Muscle relaxers are a group of medications that are most commonly prescribed for spasms and pain due to musculoskeletal conditions such as muscle strains, tension headaches, fibromyalgia and myofascial pain syndrome. They are also used for spasticity due to neurological conditions such as multiple sclerosis and cerebral palsy. Be aware of the side effects of muscle relaxers because they can affect your workout or make exercise dangerous.
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There are two types of muscle relaxers: antispasmodic and antispastic. Antispasmodic relaxants are used to treat muscle spasms due to musculoskeletal conditions, such as low-back pain. The most commonly prescribed antispasmodics include Flexeril, Soma, Skelaxin, Robaxin, Norflex, Zanaflex and Valium. Antispastic relaxants are used to treat spasticity due to neurological conditions, such as cerebral palsy. The most commonly prescribed antispastics include Dantrium and Lioresal.
Muscle Relaxers and Exercise
Although there is little in the way of literature advising for or against the use of muscle relaxers while exercising, common sense should prevail. The most common side effect of muscle relaxers is drowsiness. Exercising while feeling drowsy can be dangerous when using exercise equipment, such as treadmills, and can lead to injury. Drowsiness can also diminish the effectiveness of your workout by causing you to fatigue early. Other side effects of muscle relaxers, such as dizziness and temporary loss of vision, may prove to be equally dangerous while working out. This can affect your balance and potentially result in head injuries.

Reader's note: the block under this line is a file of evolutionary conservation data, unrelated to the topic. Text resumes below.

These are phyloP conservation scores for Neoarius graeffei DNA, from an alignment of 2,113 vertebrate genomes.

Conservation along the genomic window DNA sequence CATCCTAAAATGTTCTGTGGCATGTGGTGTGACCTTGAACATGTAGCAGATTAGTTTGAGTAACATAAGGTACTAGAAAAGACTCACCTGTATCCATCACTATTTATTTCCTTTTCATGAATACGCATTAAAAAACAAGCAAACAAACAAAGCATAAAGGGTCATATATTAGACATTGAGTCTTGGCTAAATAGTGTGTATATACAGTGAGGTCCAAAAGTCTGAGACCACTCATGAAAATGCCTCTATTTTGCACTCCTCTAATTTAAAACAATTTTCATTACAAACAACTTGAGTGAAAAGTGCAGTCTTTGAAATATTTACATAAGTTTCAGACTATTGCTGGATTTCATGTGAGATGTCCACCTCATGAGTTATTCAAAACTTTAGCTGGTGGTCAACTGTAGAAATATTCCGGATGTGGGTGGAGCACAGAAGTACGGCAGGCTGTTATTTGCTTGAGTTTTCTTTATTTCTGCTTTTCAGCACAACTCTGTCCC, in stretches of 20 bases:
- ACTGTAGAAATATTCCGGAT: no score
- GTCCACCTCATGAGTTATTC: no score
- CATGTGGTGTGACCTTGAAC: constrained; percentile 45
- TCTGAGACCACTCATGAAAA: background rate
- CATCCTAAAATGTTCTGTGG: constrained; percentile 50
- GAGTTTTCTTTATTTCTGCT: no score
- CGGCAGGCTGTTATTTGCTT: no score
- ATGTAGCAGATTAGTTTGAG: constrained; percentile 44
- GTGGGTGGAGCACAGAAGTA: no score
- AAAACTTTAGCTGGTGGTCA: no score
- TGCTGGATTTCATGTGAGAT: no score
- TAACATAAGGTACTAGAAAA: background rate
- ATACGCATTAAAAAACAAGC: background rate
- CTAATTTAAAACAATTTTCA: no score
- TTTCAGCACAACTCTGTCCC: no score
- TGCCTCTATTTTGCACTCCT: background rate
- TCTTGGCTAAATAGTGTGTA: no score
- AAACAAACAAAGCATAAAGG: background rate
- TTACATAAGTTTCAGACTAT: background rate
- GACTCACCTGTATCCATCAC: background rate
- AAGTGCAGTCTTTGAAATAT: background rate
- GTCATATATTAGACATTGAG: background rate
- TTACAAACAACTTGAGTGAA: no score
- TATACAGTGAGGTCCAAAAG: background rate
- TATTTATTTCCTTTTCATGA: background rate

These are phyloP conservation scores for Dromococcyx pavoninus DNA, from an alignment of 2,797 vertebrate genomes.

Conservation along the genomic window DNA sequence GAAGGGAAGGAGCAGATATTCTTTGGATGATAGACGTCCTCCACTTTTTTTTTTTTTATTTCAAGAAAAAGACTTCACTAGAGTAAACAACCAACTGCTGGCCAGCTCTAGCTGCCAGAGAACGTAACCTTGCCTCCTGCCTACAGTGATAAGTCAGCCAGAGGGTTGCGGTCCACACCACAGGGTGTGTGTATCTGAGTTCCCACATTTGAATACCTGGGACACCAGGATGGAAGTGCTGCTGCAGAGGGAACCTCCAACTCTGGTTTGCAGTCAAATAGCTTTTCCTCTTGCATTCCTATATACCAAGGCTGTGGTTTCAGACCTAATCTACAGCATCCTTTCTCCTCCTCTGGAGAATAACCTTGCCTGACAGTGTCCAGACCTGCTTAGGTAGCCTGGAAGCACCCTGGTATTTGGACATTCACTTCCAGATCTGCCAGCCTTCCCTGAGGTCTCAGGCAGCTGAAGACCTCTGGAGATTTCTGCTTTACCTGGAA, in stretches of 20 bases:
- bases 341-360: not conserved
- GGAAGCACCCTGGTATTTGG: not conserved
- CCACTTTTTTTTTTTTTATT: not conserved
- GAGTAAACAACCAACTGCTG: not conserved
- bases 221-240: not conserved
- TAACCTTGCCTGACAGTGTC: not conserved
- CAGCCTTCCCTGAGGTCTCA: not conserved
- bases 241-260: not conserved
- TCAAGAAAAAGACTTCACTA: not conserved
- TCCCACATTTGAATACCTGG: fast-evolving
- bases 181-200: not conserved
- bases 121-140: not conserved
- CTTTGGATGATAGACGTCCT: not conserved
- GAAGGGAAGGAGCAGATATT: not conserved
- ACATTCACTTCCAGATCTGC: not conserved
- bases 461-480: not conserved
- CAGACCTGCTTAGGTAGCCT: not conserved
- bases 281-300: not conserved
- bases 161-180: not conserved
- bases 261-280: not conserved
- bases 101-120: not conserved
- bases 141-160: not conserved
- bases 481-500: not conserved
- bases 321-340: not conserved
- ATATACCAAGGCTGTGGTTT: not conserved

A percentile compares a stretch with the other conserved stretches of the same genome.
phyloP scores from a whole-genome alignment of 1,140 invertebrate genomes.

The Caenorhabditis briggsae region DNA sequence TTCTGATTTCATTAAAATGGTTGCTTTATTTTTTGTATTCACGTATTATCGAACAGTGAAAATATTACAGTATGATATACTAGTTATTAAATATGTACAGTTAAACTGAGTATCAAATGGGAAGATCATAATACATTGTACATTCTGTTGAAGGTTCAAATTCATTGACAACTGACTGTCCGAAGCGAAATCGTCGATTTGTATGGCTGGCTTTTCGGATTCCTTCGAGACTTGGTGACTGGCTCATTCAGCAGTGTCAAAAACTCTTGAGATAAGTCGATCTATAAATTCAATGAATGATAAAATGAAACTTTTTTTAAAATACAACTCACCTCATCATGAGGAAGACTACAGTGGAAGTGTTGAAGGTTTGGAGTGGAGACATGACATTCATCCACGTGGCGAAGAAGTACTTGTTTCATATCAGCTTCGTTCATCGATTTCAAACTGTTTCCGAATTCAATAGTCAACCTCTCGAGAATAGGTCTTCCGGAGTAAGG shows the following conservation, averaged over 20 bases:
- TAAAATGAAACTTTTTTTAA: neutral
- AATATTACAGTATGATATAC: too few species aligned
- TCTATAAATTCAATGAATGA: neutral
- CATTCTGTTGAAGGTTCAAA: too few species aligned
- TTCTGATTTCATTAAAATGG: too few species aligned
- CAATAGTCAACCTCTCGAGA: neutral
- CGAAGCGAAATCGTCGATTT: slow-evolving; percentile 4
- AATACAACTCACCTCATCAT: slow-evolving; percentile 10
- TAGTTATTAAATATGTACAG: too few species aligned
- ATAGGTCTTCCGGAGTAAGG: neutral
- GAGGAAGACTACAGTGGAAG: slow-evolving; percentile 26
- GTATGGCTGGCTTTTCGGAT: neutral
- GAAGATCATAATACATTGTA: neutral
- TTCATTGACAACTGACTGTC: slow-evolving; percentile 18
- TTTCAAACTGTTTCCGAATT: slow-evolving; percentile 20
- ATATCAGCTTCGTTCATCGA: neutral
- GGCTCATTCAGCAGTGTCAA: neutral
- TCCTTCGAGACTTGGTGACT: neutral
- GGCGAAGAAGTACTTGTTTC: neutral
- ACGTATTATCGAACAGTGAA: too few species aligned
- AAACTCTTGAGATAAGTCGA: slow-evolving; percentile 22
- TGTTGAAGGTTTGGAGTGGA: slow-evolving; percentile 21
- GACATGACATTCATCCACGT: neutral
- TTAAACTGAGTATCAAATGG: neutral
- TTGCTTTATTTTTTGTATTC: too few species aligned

The American College of Physicians and the American Pain Society recommend that nonsteroidal anti-inflammatories, or NSAIDs, be used as a first-line modality for musculoskeletal conditions. If you do not achieve adequate pain relief with NSAIDs, then you may try taking a muscle relaxer. It is best to take your muscle relaxer before bedtime to minimize the sedative effects.
Muscle relaxers are indicated for short-term use only and should not be used longer than two weeks for acute musculoskeletal conditions. Due to the risk of side effects, drug interactions and addiction, muscle relaxants should not be used alone as treatment for acute musculoskeletal conditions. They should be used in conjunction with other treatments, such as physical therapy or nonsteroidal anti-inflammatories.
Certain muscle relaxers, such as Flexeril, are known to have greater sedative properties than others, such as Skelaxin. Until you know how your body reacts to muscle relaxers, you should not exercise, drive or operate heavy machinery. Talk to your doctor to determine whether exercise is appropriate for you. Other potential side effects of muscle relaxers may include gastrointestinal irritation, discoloration of urine, respiratory depression, dizziness and dry mouth.
REFERENCES & RESOURCES
- American Academy of Family Physicians: Choosing a Skeletal Muscle Relaxant
- Annals of Internal Medicine: Diagnosis and Treatment of Low Back Pain: A Joint Clinical Practice Guideline from the American College of Physicians and the American Pain Society
- Spine Universe: Muscle Relaxants in the Treatment of Acute Low Back Pain